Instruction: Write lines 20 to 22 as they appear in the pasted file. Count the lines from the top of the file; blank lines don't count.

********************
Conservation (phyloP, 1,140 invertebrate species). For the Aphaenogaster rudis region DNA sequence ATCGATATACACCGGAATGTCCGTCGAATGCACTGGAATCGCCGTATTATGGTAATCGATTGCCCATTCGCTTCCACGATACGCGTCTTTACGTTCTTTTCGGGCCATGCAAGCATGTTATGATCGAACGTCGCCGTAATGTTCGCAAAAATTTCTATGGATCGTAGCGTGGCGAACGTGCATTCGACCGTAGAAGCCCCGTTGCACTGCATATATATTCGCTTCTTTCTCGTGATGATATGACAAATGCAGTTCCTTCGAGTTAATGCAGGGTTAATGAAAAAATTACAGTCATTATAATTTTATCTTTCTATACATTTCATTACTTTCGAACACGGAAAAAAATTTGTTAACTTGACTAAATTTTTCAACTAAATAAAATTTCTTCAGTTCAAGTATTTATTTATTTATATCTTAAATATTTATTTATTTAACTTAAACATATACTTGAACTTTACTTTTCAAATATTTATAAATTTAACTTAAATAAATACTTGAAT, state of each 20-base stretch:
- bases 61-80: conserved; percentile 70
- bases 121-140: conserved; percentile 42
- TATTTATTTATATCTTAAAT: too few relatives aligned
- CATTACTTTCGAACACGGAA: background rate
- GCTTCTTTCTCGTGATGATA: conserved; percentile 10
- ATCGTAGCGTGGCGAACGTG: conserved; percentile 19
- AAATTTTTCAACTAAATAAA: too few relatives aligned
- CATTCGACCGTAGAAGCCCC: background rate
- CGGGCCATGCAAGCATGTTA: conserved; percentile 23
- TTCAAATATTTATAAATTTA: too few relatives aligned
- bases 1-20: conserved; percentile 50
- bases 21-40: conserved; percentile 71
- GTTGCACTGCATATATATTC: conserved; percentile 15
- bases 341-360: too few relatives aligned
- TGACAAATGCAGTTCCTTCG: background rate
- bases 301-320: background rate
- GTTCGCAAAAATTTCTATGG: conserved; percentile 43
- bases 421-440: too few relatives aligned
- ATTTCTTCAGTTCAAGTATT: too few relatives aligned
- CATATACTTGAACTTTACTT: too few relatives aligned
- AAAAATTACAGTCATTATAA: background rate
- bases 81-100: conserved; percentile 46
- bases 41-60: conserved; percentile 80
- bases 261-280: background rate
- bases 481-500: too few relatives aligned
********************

- ATTTCTTCAGTTCAAGTATT: too few relatives aligned
- CATATACTTGAACTTTACTT: too few relatives aligned
- AAAAATTACAGTCATTATAA: background rate